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Pedaltopia

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Posts: 5
Reply with quote  #6 
Great post Tablatom!  Lot of great information.  I recently switched to a hardtail MTB for my gravel, singletrack and bike packing efforts.  I am now a very happy Proudfoot Resolve owner.  It is great on gravel, pavement and singletrack.

I have never compiled all of the information that you did.  I based my rides on how I felt on climbs and how I felt at the end of the ride for that day.

Like you I am 50, well 51 recently, so I get the comfort factor.  And let's face it, after 12+ hours in the saddle, comfort is high on the list of priorities, at least for me.

Thanks again for the information...great post.

DSC_0038.jpg 

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tablatom

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Posts: 10
Reply with quote  #7 
Nice bike Pedaltopia,
                               those G one speed 2.35's are a riot.
And very fast.
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NoCoGreg

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Posts: 303
Reply with quote  #8 
IMHO the greatest disadvantage of the mtb to the CX/gravel bike comes with the flat bars.  For off road yes the flat bars are best but I'd never consider giving up drop bars for gravel rides.  I have several old school rigid mtb's where I've put on drop bars. The only challenge to proper fit of a drop bar on a MTB is with the top tube length where comparably sized CX and modern MTB's will differ by 2" to 5".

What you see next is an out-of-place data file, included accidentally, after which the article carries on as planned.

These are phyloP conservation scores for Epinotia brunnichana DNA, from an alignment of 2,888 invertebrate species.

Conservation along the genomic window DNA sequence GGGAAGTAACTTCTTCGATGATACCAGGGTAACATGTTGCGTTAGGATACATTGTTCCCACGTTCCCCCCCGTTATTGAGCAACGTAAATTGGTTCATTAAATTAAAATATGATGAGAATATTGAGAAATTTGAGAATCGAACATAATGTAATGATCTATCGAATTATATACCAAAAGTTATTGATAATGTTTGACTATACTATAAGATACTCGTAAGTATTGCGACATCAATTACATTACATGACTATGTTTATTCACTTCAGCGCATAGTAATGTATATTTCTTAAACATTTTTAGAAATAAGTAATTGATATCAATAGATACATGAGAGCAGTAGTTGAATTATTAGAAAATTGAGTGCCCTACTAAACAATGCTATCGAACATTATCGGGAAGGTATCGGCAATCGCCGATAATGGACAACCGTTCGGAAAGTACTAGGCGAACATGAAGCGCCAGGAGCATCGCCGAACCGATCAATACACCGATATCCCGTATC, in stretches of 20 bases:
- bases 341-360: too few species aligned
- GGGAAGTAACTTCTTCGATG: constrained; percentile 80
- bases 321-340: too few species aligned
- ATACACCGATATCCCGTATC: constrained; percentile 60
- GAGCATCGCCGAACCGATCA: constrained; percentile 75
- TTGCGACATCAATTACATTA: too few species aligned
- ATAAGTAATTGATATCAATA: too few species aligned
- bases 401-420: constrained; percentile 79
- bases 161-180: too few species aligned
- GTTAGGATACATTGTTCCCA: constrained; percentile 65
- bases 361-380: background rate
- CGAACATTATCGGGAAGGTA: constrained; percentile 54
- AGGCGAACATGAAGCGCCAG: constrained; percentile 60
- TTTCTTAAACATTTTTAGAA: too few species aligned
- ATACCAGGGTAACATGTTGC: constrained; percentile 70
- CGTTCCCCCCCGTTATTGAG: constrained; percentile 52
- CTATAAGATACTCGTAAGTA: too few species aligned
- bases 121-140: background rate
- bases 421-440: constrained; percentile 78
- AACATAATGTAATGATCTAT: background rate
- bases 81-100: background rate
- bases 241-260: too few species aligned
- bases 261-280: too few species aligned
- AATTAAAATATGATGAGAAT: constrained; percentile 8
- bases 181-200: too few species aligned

I agree that running the test with a power meter would be much more interesting.  A properly setup CX bike should have much less wind and rolling resistance than the MTB.

My experience is that the hills are where I see the greatest difference between my 26" frankenbike conversions and other bikes (road, CX). The 2.25" Schwalbe Marathon XR's have more rolling resistance but it's in the hills that I really feel the weight and resistance.

Thanks for sharing,
Greg

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chas

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Posts: 450
Reply with quote  #9 
Here are my times (cheap mountain bike on infamous 2.35 G-One speed vs fast CX bike)

Quote:
MTB bike:   9.4 miles
41:30 time
13.6 MPH
108 watt est
147 bpm
93 rpm

Quote:
CX bike  9.4 miles
39:30 time
14.3 mph
162 watt
150 bpm
92 rpm.

MTB compared to cross
+ 2 minutes (5%)
- 0.7 mph (5%)